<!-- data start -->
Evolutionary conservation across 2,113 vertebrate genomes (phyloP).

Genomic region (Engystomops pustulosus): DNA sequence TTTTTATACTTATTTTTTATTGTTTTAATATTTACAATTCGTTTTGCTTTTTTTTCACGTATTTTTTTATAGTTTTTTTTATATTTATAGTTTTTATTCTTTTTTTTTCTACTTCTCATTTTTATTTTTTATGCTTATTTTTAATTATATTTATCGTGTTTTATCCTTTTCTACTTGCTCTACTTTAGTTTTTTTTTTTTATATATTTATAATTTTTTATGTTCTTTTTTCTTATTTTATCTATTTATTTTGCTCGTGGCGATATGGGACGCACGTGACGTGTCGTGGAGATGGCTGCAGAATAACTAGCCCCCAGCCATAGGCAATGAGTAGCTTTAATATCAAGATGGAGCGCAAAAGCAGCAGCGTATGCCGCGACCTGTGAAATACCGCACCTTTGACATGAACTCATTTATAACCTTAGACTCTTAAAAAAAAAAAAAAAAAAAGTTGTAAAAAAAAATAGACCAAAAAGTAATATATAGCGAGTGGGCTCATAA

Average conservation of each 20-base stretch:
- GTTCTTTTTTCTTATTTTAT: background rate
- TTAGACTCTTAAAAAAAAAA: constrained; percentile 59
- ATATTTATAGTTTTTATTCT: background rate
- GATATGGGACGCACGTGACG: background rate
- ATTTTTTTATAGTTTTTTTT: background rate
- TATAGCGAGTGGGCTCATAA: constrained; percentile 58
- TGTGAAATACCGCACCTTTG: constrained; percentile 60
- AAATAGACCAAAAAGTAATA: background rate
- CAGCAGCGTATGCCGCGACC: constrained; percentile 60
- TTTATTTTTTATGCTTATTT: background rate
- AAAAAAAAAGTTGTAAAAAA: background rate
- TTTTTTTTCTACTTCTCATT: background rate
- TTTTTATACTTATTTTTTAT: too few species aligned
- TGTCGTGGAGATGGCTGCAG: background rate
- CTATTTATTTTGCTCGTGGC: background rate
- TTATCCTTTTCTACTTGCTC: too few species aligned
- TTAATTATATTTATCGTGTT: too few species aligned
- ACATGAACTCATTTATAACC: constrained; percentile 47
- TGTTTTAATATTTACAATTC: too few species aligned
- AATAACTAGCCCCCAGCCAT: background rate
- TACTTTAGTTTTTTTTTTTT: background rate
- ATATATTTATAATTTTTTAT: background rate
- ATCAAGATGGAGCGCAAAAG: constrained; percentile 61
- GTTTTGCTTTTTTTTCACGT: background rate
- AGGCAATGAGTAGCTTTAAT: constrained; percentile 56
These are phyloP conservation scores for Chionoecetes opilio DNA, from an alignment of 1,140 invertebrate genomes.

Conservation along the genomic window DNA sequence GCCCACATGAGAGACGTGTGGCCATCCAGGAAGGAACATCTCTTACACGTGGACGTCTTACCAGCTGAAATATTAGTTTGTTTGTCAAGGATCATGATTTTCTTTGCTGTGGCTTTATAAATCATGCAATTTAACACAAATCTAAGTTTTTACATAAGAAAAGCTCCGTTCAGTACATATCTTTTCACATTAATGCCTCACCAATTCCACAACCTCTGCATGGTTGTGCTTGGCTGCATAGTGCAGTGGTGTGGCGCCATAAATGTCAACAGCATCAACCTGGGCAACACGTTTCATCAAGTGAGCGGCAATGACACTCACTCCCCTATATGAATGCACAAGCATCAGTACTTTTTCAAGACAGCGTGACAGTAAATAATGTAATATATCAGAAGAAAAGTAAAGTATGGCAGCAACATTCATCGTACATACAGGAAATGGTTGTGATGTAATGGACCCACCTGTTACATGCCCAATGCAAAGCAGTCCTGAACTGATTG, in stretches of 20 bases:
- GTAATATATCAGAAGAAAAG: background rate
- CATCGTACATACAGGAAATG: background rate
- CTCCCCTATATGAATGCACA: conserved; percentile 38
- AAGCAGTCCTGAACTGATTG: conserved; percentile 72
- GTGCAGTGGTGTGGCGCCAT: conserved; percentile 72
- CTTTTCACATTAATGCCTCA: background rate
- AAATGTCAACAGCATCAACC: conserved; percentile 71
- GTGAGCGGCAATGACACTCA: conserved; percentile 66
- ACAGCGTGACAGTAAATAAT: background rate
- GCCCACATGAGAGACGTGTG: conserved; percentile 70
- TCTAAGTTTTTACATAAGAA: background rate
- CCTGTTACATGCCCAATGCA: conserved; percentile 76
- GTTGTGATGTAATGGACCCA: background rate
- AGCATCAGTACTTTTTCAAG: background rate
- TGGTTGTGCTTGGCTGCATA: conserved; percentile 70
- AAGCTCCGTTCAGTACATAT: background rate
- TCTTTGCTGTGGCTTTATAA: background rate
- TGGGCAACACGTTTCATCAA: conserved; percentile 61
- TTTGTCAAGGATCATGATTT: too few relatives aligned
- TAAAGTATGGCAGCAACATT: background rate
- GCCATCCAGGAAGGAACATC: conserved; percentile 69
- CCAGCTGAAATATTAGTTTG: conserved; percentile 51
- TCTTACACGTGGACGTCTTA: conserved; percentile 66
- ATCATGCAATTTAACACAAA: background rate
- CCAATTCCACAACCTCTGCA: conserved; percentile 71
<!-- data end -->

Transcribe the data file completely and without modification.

Evolutionary conservation across 2,113 vertebrate genomes (phyloP).

Genomic region (Engystomops pustulosus): DNA sequence TTTTTATACTTATTTTTTATTGTTTTAATATTTACAATTCGTTTTGCTTTTTTTTCACGTATTTTTTTATAGTTTTTTTTATATTTATAGTTTTTATTCTTTTTTTTTCTACTTCTCATTTTTATTTTTTATGCTTATTTTTAATTATATTTATCGTGTTTTATCCTTTTCTACTTGCTCTACTTTAGTTTTTTTTTTTTATATATTTATAATTTTTTATGTTCTTTTTTCTTATTTTATCTATTTATTTTGCTCGTGGCGATATGGGACGCACGTGACGTGTCGTGGAGATGGCTGCAGAATAACTAGCCCCCAGCCATAGGCAATGAGTAGCTTTAATATCAAGATGGAGCGCAAAAGCAGCAGCGTATGCCGCGACCTGTGAAATACCGCACCTTTGACATGAACTCATTTATAACCTTAGACTCTTAAAAAAAAAAAAAAAAAAAGTTGTAAAAAAAAATAGACCAAAAAGTAATATATAGCGAGTGGGCTCATAA

Average conservation of each 20-base stretch:
- GTTCTTTTTTCTTATTTTAT: background rate
- TTAGACTCTTAAAAAAAAAA: constrained; percentile 59
- ATATTTATAGTTTTTATTCT: background rate
- GATATGGGACGCACGTGACG: background rate
- ATTTTTTTATAGTTTTTTTT: background rate
- TATAGCGAGTGGGCTCATAA: constrained; percentile 58
- TGTGAAATACCGCACCTTTG: constrained; percentile 60
- AAATAGACCAAAAAGTAATA: background rate
- CAGCAGCGTATGCCGCGACC: constrained; percentile 60
- TTTATTTTTTATGCTTATTT: background rate
- AAAAAAAAAGTTGTAAAAAA: background rate
- TTTTTTTTCTACTTCTCATT: background rate
- TTTTTATACTTATTTTTTAT: too few species aligned
- TGTCGTGGAGATGGCTGCAG: background rate
- CTATTTATTTTGCTCGTGGC: background rate
- TTATCCTTTTCTACTTGCTC: too few species aligned
- TTAATTATATTTATCGTGTT: too few species aligned
- ACATGAACTCATTTATAACC: constrained; percentile 47
- TGTTTTAATATTTACAATTC: too few species aligned
- AATAACTAGCCCCCAGCCAT: background rate
- TACTTTAGTTTTTTTTTTTT: background rate
- ATATATTTATAATTTTTTAT: background rate
- ATCAAGATGGAGCGCAAAAG: constrained; percentile 61
- GTTTTGCTTTTTTTTCACGT: background rate
- AGGCAATGAGTAGCTTTAAT: constrained; percentile 56
These are phyloP conservation scores for Chionoecetes opilio DNA, from an alignment of 1,140 invertebrate genomes.

Conservation along the genomic window DNA sequence GCCCACATGAGAGACGTGTGGCCATCCAGGAAGGAACATCTCTTACACGTGGACGTCTTACCAGCTGAAATATTAGTTTGTTTGTCAAGGATCATGATTTTCTTTGCTGTGGCTTTATAAATCATGCAATTTAACACAAATCTAAGTTTTTACATAAGAAAAGCTCCGTTCAGTACATATCTTTTCACATTAATGCCTCACCAATTCCACAACCTCTGCATGGTTGTGCTTGGCTGCATAGTGCAGTGGTGTGGCGCCATAAATGTCAACAGCATCAACCTGGGCAACACGTTTCATCAAGTGAGCGGCAATGACACTCACTCCCCTATATGAATGCACAAGCATCAGTACTTTTTCAAGACAGCGTGACAGTAAATAATGTAATATATCAGAAGAAAAGTAAAGTATGGCAGCAACATTCATCGTACATACAGGAAATGGTTGTGATGTAATGGACCCACCTGTTACATGCCCAATGCAAAGCAGTCCTGAACTGATTG, in stretches of 20 bases:
- GTAATATATCAGAAGAAAAG: background rate
- CATCGTACATACAGGAAATG: background rate
- CTCCCCTATATGAATGCACA: conserved; percentile 38
- AAGCAGTCCTGAACTGATTG: conserved; percentile 72
- GTGCAGTGGTGTGGCGCCAT: conserved; percentile 72
- CTTTTCACATTAATGCCTCA: background rate
- AAATGTCAACAGCATCAACC: conserved; percentile 71
- GTGAGCGGCAATGACACTCA: conserved; percentile 66
- ACAGCGTGACAGTAAATAAT: background rate
- GCCCACATGAGAGACGTGTG: conserved; percentile 70
- TCTAAGTTTTTACATAAGAA: background rate
- CCTGTTACATGCCCAATGCA: conserved; percentile 76
- GTTGTGATGTAATGGACCCA: background rate
- AGCATCAGTACTTTTTCAAG: background rate
- TGGTTGTGCTTGGCTGCATA: conserved; percentile 70
- AAGCTCCGTTCAGTACATAT: background rate
- TCTTTGCTGTGGCTTTATAA: background rate
- TGGGCAACACGTTTCATCAA: conserved; percentile 61
- TTTGTCAAGGATCATGATTT: too few relatives aligned
- TAAAGTATGGCAGCAACATT: background rate
- GCCATCCAGGAAGGAACATC: conserved; percentile 69
- CCAGCTGAAATATTAGTTTG: conserved; percentile 51
- TCTTACACGTGGACGTCTTA: conserved; percentile 66
- ATCATGCAATTTAACACAAA: background rate
- CCAATTCCACAACCTCTGCA: conserved; percentile 71